"Ideological exclusion is ineffective as a matter of security policy and inconsistent with the ideals that make this country worth defending," said Caroline Fredrickson, director of the ACLU Washington Legislative Office. "The U.S. should evaluate applicants for admission to the United States on the basis of their actions rather than their political beliefs and associations."
The ACLU and other human rights groups are urging the courts to revisit several specific cases of ideological exclusion, including those of Haluk Gerger, a Turkish journalist; Dora Maria Tellez, a Nicaraguan human rights activist; Adam Habib, a South African political commentator; in addition to Prof. Ramadan. Ramadan is a Swiss Islamic scholar who now teaches at Oxford University in Britain.
The ACLU and other U.S. organisations have also brought lawsuits to challenge the exclusion of Professor Habib. The challenge to his exclusion is currently pending before a federal district court in Boston.
Last week, dozens of the nation's leading academic, free speech and civil rights organisations sent a letter to high-level U.S. officials today urging them to end the practice of refusing visas to foreign scholars, writers, artists and activists on the basis of their political views and associations.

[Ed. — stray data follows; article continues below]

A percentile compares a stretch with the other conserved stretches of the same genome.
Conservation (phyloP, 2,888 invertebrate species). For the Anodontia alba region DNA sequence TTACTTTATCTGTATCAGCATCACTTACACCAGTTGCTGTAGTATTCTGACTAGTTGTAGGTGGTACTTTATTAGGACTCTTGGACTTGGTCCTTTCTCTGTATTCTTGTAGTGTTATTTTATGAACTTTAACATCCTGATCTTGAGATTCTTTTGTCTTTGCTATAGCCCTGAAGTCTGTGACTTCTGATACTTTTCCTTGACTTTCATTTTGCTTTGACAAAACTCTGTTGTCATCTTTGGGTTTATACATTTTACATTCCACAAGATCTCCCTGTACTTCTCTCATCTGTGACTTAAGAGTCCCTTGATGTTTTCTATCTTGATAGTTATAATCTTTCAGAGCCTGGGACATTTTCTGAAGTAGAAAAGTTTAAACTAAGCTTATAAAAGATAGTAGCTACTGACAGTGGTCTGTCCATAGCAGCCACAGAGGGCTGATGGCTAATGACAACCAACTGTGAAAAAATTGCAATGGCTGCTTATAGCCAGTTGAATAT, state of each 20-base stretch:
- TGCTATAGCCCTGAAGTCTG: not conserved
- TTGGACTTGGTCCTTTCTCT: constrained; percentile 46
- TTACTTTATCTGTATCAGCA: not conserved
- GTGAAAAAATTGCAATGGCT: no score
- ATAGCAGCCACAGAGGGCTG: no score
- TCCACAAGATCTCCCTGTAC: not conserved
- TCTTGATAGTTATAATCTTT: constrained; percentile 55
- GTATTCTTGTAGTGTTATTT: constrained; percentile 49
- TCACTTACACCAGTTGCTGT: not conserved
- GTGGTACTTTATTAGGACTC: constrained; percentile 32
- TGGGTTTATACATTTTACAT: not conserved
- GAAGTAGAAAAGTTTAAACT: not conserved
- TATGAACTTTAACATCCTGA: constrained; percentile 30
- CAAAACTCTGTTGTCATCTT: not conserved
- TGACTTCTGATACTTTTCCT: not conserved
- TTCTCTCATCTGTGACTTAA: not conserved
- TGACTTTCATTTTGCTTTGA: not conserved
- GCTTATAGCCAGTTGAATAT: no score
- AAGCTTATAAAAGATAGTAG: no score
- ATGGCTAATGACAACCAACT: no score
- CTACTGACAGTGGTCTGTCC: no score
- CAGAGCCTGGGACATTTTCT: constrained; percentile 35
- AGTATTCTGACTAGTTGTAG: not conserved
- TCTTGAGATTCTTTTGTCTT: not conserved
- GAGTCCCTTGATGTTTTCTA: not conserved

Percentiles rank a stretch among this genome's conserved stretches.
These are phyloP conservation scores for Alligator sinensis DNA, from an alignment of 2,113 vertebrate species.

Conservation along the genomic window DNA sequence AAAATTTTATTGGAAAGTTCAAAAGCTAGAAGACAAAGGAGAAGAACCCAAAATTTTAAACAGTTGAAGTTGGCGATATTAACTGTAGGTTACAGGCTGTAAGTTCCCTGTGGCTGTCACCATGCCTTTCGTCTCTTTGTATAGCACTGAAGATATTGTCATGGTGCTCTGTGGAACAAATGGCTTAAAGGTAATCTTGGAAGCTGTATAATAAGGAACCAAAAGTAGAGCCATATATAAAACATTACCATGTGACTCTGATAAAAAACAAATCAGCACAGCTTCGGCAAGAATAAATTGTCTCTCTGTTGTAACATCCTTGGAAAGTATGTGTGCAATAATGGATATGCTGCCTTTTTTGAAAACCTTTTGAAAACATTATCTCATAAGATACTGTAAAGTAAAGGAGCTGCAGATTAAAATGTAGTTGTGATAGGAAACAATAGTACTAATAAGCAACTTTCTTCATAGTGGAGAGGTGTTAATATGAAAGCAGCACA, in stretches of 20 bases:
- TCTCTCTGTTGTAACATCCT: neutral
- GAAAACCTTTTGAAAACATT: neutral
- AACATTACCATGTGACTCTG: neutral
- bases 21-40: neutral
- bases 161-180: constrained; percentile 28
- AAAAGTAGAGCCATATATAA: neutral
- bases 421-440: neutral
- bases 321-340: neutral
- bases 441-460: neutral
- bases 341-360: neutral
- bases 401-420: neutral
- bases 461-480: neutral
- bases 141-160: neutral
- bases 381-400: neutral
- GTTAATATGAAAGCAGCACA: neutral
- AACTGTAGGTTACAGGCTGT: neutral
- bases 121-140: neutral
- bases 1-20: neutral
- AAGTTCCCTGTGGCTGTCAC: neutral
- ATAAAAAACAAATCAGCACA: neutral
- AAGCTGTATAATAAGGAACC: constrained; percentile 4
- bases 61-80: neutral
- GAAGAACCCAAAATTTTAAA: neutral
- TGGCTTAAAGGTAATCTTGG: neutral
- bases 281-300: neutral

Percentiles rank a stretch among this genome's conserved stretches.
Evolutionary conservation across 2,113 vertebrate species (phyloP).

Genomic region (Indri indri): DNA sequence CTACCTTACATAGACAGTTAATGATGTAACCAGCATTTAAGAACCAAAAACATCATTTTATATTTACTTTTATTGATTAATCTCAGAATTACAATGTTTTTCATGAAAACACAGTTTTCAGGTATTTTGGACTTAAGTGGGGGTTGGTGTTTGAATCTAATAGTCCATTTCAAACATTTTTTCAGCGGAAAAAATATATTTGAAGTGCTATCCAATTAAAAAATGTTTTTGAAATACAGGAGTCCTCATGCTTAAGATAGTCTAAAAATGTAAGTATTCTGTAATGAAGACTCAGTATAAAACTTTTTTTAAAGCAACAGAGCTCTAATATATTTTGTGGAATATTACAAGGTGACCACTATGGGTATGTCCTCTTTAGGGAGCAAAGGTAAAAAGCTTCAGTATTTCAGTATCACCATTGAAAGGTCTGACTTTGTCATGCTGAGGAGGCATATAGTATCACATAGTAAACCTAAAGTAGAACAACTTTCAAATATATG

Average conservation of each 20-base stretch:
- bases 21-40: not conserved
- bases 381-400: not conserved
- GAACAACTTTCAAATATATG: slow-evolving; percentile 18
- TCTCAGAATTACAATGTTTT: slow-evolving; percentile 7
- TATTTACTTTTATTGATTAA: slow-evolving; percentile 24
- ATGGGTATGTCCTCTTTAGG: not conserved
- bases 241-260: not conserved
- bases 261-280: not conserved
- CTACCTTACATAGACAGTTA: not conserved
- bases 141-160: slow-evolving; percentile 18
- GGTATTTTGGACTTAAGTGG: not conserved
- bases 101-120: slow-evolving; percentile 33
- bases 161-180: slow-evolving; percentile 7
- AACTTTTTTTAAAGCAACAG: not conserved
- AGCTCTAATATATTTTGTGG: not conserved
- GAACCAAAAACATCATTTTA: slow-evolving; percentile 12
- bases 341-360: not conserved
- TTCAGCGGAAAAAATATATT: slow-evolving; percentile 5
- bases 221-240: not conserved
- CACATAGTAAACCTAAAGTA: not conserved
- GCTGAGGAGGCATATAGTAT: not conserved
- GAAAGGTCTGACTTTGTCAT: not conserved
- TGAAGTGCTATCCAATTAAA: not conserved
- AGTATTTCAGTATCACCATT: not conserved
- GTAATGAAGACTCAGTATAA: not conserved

In the letter, groups including the ACLU, the National Education Association, and the Rutherford Institute, called on Attorney General Eric Holder, Secretary of State Hillary Rodham Clinton, and Secretary of Homeland Security Janet Napolitano, to put an end to the Cold War-era practice of "ideological exclusion."
The ACLU's Jaffer said, "Ideological exclusion impoverishes academic and political debate inside the United States, and it sends the message to the world that the United States is more interested in silencing its critics than engaging them. Ideological exclusion is a petty and misguided practice that the Obama administration should retire immediately."
The government's assertion that the criminal justice system lacks jurisdiction in immigration cases has recently been the centrepiece of two other cases. Several months ago, a federal district judge ordered 17 Uighurs released from imprisonment at the Guantanamo Bay detention centre and permitted to enter the U.S.
A federal appeals court ruled that the judge could order the prisoners released, but could not order them to be admitted to the U.S., since that was a matter of immigration law.
Earlier, another court ruled that it had no jurisdiction to adjudicate the case of Maher Arar, who was detained by U.S. authorities at JKF International Airport enroute to his home in Canada from a vacation in North Africa. He was held by the U.S. for two weeks, then flown to Jordan and later to his country of birth, Syria.
In Syrian custody, Arar says he was held incommunicado, without charges or access to a lawyer, and tortured. The Syrians released him after 10 months, without charges. He later received an apology and 10 million dollars from the Canadian government. The U.S. never acknowledged any wrongdoing in his case.
Read more at Inter Press Service.